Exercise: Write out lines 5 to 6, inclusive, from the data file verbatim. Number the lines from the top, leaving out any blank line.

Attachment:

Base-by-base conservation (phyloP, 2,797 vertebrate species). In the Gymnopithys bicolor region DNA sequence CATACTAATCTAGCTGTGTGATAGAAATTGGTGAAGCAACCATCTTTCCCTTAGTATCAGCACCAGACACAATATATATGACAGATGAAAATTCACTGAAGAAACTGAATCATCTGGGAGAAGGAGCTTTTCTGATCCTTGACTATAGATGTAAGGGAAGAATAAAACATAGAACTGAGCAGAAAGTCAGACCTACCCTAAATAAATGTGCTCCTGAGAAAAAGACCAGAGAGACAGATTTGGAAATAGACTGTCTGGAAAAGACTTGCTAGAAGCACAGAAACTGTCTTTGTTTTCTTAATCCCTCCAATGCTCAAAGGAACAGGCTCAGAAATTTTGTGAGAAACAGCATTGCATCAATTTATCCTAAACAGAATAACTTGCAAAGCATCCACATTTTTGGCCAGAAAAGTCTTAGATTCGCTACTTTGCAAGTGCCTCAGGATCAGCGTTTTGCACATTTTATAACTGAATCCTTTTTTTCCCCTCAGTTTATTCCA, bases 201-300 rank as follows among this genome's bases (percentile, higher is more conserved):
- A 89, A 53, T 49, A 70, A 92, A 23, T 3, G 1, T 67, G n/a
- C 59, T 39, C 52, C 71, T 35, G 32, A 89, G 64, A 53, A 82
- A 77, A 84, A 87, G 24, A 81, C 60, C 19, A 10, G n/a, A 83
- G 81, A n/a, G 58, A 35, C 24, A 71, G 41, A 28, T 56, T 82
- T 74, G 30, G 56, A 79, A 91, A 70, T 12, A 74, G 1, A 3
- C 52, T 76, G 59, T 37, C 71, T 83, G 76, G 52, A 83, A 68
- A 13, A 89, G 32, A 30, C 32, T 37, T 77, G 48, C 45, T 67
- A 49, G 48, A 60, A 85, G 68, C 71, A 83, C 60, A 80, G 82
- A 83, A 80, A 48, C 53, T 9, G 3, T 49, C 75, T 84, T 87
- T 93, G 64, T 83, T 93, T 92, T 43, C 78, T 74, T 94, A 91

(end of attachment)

- G 81, A n/a, G 58, A 35, C 24, A 71, G 41, A 28, T 56, T 82
- T 74, G 30, G 56, A 79, A 91, A 70, T 12, A 74, G 1, A 3